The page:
Keeping young players focused is a challenge in any sport, but it can be especially challenging in baseball due to the amount of time players are standing still. There is not as much constant action or physical exertion in baseball as in other sports. Due to the length of time between pitches and the number of pitches not put into play, it’s easy for players’ minds to wander. Coaching the minor leagues is a constant process of reminding young players to “keep their heads in the game.” This is easier said than done, of course. Some young players have great sports instincts and are very focused and others are not mentally in the game at all. Most minor leaguers fall somewhere in the middle, where their focus goes back and forth.
This is why coaching minor league baseball can be more challenging than coaching any other youth sport. Due to the lack of good coaches in the minor leagues, many good athletes gravitate to other sports after playing minor league baseball. It’s a shame when good athletes choose another sport because the coaches don’t know the positive coaching practices that will help young players stay focused. The following are good positive coaching practices that will help players stay focused during games.
However, first and foremost, good coaches execute fast practices and pay close attention to each player and the fundamentals of the game. Good minor league coaches don’t miss opportunities to teach playing strategy during practice as well as in games.
To keep hitters focused, coaches should:
1. Never teach mechanics during a game at bat.
2. Just remind hitters to “see” the ball.
3. Teach the mentality of expecting every pitch to be your pitch unless they see otherwise; With this in mind, minor league coaches should use a take in moderation sign, if at all.
4. Remind hitters that they can only control one thing when hitting: swinging well at good pitches.
5. Never get upset when players are aggressive and swing at bad pitches, just remind them to learn from it next time.
To keep fielders focused, coaches should:
1. Teach minor leaguers how to get into a setup position while throwing the ball.
2. Teach the players to think two things before each shot: what am I going to do with the ball if it is hit to me and what am I going to do if the ball is hit to me elsewhere. Of course, practice time is where players are taught the responsibilities of the various positions.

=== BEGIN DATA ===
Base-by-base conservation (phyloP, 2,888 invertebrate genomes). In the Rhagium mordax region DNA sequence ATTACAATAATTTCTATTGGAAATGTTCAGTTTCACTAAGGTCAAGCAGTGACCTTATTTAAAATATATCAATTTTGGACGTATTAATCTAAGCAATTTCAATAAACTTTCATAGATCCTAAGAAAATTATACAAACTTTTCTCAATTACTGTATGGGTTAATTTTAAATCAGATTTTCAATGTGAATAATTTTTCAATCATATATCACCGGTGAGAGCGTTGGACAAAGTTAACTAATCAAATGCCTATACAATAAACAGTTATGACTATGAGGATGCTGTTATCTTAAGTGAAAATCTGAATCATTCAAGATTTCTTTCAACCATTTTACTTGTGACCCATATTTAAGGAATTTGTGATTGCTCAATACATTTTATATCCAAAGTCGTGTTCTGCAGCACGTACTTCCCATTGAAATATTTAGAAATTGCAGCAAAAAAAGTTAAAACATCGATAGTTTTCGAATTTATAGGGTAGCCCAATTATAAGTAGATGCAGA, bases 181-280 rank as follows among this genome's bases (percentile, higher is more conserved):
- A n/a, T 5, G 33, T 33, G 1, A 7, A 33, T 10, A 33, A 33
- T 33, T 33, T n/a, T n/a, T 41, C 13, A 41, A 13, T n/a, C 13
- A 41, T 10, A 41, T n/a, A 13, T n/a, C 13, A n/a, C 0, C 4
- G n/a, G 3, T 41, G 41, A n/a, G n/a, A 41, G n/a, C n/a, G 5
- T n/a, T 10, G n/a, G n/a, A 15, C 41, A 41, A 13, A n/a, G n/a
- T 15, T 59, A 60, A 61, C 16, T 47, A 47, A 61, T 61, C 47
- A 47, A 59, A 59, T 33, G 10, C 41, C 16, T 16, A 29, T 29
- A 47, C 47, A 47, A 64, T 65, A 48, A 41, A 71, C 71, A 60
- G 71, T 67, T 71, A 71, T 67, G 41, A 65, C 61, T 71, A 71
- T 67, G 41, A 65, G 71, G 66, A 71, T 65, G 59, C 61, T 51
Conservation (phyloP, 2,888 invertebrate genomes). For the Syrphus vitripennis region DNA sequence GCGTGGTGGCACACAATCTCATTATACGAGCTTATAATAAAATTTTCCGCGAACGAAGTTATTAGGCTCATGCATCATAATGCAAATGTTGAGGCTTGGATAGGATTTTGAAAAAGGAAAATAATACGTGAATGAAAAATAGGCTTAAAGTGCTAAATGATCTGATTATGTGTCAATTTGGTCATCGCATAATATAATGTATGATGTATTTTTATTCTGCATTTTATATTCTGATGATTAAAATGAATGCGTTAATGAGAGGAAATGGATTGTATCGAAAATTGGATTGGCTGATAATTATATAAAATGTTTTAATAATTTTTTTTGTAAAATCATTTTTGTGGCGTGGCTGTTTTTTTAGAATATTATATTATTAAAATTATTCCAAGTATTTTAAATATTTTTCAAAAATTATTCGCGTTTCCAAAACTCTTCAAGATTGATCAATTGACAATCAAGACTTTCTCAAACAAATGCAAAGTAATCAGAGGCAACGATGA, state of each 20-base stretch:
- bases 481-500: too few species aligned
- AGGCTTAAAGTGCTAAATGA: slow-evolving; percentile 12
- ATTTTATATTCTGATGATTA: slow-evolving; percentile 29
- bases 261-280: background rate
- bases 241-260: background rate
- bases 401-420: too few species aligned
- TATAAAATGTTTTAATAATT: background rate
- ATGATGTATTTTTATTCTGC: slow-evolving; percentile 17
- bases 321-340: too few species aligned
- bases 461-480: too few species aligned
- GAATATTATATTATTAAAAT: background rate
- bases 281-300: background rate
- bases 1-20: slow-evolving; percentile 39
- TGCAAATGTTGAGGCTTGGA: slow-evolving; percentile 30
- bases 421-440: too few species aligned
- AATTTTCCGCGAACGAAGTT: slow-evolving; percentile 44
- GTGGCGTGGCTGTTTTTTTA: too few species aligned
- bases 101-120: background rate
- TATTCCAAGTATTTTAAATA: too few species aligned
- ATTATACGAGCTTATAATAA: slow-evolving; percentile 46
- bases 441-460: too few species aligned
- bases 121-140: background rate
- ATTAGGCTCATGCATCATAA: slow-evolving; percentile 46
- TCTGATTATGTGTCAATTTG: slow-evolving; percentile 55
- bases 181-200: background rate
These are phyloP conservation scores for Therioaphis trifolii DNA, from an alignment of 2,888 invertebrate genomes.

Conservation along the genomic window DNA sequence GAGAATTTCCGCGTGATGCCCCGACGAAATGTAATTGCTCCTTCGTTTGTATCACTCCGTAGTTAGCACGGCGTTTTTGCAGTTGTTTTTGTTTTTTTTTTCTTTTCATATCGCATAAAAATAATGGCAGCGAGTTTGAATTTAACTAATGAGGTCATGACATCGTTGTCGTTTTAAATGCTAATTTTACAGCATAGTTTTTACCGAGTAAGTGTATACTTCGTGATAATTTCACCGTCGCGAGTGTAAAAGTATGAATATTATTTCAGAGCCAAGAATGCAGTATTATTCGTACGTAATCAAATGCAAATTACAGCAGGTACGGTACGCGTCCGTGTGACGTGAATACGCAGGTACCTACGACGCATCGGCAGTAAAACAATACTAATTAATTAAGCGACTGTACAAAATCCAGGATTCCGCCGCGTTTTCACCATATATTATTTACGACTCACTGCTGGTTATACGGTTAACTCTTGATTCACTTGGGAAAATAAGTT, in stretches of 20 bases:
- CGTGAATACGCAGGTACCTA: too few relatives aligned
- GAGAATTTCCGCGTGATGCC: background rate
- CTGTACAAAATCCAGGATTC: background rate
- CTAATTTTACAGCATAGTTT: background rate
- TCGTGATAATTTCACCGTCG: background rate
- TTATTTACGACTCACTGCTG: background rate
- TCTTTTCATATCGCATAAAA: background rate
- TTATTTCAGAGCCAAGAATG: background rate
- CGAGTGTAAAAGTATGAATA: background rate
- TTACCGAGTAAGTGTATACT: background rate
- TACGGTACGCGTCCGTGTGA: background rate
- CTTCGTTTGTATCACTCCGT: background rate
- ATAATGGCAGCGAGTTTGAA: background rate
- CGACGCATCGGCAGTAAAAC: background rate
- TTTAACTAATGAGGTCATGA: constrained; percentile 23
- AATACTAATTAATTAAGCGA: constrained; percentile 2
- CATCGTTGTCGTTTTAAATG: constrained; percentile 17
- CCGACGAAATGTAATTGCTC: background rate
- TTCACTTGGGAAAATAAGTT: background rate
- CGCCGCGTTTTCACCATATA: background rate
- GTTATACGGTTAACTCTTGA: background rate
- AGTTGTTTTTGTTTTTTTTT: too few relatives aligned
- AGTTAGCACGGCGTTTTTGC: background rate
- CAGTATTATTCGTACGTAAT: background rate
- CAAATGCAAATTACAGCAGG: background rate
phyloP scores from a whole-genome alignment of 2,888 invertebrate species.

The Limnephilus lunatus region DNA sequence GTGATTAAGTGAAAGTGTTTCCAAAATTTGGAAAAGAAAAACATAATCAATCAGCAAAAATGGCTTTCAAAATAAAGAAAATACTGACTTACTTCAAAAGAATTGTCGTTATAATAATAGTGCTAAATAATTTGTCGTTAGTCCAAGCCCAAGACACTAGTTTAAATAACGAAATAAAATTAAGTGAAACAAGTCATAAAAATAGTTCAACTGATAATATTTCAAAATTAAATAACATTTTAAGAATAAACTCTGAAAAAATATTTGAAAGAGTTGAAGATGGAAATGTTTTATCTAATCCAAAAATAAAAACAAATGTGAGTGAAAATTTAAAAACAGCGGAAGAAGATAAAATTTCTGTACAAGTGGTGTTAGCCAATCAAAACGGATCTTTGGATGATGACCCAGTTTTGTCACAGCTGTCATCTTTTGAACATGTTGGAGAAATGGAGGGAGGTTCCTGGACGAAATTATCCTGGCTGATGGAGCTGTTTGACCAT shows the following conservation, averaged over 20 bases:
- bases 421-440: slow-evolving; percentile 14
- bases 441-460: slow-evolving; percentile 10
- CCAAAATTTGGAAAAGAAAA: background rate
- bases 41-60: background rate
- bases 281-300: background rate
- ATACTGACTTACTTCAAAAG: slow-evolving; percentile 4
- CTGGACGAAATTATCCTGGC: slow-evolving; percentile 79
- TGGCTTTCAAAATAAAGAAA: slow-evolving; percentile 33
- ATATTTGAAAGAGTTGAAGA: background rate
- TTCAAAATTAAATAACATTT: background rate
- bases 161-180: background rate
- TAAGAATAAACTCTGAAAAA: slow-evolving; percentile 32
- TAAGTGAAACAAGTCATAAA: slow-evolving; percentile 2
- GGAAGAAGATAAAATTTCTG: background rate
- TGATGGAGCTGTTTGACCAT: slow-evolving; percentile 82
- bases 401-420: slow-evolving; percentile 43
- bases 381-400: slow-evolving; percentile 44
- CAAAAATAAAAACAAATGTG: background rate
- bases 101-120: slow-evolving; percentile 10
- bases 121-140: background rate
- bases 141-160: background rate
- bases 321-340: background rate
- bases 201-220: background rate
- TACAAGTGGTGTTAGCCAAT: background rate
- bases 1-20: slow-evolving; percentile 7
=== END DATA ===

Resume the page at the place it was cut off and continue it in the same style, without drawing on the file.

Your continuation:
3. Teach pitchers to have a fast pace, this will keep fielders on their toes and keep their minds from wandering between pitches.
4. Get in the habit of asking the players: “Who wants the ball to hit them?” This mindset is a little different than waiting for the ball to hit you. I want the players to want the ball to be hit.
5. Practice communication methods so players can remain aggressive, but confident, when looking for batted balls.
To keep pitchers focused, coaches should:
1. Explain to pitchers the importance of working fast. After receiving the ball from the catcher and taking a deep breath, pitchers must throw the next pitch. (Have the pitchers look at Chicago White Sox pitcher Mark Buerhle to get the idea.)
2. Teach pitchers to focus on the glove and not the batter.
3. Teach pitchers what balance is all about: the ability to stay in the moment and only worry about the things they can control: the next pitch.
4. Remind pitchers that they are fielders after releasing the ball. Good fielding pitchers can help win games.
To keep baserunners focused, coaches should:
1. Remind players to keep an eye on the score at all times: the game score, the batter’s tally, and most importantly, the number of outs in the inning.
2. Allow baserunners to make their own decisions during games. This will force them to focus more on the situation, knowing that they cannot trust the coach to make decisions for them.
3. Work on the basic technique of running, rounding and opening the game situation as often as possible in practice.
Finally, it is always a good idea for coaches, before and after practices, to provide players with in-game scenarios and ask them what they would do in those situations. Players will start drawing the scenarios in their heads and will be more focused and prepared for those situations when they happen in games. This type of visualization challenge process is a good first step for players to focus their minds on baseball even when they are not practicing.